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Latest IEA Energy Report

Get it from the horse's mouth, not from the daily press

2 min read

The latest annual report from the International Energy Agency is well worth consulting directly: Though it's received wide coverage in the general press, that coverage tends to be slanted and unbalanced by comparison with the IEA's own executive summery or even just the excellent press release the agency issued with the report.

The IEA sees itself frankly as setting the stage for the Copenhagen climate conference next month, and contrasts what it calls a reference scenario--what's generally called business as usual--with a 450 scenario. In the reference scenario, temperatures could rise by as much as 6 degrees celsius by comparison with pre-industrial times, whereas the scenario in which carbon concentrations in the atmosphere are limited to 450 ppm would keep the cumulative rise to about 2 degrees.

In the reference scenario, global energy demand increases 40 percent in the two decades to 2030 and fossil fuels continue to dominate supply, with 90 percent of the increase in world demand occurring in the fast-industrializing less-developed countries. In the 450 scenario, fossil fuel demand peaks in 2020, and carbon emissions in 2030 are slightly lower than they were in 2007. Improved energy efficiency would account for more than half the carbon abatement in the 450 scenario, but greater reliance on zero-carbon electricity generation also would play a big role: renewables would account for 37 percent of electric power production in 2030, nuclear reactors 18 percent, and clean coal--coal with carbon capture and storage—5 percent.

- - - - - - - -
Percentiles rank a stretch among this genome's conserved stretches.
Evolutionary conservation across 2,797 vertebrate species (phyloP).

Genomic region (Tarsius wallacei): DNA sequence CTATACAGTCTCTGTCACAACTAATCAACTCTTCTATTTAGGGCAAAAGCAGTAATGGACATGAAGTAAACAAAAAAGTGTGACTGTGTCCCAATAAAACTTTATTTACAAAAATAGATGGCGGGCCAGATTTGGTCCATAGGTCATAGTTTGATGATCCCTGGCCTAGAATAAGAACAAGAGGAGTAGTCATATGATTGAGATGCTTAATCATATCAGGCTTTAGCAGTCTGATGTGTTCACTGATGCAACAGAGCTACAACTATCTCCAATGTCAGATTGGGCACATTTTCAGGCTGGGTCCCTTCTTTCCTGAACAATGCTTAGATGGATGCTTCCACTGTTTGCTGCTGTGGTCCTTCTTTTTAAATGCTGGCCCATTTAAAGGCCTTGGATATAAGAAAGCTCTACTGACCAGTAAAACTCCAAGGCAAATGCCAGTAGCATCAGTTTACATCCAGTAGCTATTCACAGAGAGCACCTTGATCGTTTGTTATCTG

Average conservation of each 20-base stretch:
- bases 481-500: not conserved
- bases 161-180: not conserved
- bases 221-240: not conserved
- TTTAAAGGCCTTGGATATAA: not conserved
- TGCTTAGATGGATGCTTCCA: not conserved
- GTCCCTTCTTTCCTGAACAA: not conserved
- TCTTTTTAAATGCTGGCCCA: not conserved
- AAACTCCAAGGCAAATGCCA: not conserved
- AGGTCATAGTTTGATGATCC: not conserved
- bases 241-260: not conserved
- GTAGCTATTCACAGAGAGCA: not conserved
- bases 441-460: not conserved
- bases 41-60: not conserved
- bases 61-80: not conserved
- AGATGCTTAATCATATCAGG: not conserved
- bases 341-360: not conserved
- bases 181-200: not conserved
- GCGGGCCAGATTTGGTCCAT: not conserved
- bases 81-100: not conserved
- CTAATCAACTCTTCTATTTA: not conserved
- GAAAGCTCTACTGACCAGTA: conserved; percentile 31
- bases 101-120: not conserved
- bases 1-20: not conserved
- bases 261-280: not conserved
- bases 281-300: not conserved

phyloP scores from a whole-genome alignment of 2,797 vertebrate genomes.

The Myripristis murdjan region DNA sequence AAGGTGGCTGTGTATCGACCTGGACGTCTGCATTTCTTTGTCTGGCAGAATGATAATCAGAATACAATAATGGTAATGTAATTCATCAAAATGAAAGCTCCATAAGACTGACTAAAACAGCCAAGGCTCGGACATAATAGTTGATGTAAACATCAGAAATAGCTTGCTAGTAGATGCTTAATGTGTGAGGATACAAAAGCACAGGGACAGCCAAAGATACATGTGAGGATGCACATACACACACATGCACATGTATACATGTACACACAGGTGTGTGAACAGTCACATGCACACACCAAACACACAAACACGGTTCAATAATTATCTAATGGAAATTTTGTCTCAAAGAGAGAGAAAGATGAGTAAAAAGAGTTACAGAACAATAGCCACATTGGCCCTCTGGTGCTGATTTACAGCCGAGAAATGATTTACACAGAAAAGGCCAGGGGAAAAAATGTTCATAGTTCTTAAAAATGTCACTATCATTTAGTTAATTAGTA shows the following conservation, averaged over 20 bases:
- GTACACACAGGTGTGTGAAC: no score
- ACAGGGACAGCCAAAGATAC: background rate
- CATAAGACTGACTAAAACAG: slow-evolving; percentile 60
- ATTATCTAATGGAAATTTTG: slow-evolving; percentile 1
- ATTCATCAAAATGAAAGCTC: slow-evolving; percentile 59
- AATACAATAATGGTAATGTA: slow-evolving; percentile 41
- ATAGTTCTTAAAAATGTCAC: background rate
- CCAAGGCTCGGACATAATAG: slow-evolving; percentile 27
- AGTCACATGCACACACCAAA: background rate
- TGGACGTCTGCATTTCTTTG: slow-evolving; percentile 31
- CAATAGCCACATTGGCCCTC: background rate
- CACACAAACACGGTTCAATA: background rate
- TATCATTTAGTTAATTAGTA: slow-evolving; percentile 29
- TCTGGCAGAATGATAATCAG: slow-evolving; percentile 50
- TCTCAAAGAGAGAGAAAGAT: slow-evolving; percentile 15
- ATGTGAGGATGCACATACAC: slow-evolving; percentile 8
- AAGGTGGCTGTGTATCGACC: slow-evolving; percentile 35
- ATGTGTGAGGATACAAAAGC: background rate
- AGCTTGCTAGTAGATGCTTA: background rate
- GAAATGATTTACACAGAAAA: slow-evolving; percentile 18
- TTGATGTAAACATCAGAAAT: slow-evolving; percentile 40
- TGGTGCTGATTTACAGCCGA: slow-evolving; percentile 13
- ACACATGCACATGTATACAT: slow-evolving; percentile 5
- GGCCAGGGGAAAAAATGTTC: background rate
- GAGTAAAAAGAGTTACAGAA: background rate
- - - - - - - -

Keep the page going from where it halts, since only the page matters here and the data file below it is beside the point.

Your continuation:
The IEA estimates that these adjustments would cost the world $10.5 trillion over two decades, but these expenditures would be largely offset by savings in variety of benefits, including public health. "The challenge for climate negotiators [at Copenhagen] is to agree on instruments that will give the right incentives to ensure that the necessary investments are made and on mechanisms to finance those investments,” said IEA Executive Director NobuoTanaka.

 

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Spector's sandbox

1 min read
This photograph shows a car with the words “We Drive Solar” on the door, connected to a charging station. A windmill can be seen in the background.

The Dutch city of Utrecht is embracing vehicle-to-grid technology, an example of which is shown here—an EV connected to a bidirectional charger. The historic Rijn en Zon windmill provides a fitting background for this scene.

We Drive Solar

Hundreds of charging stations for electric vehicles dot Utrecht’s urban landscape in the Netherlands like little electric mushrooms. Unlike those you may have grown accustomed to seeing, many of these stations don’t just charge electric cars—they can also send power from vehicle batteries to the local utility grid for use by homes and businesses.

Debates over the feasibility and value of such vehicle-to-grid technology go back decades. Those arguments are not yet settled. But big automakers like Volkswagen, Nissan, and Hyundai have moved to produce the kinds of cars that can use such bidirectional chargers—alongside similar vehicle-to-home technology, whereby your car can power your house, say, during a blackout, as promoted by Ford with its new F-150 Lightning. Given the rapid uptake of electric vehicles, many people are thinking hard about how to make the best use of all that rolling battery power.

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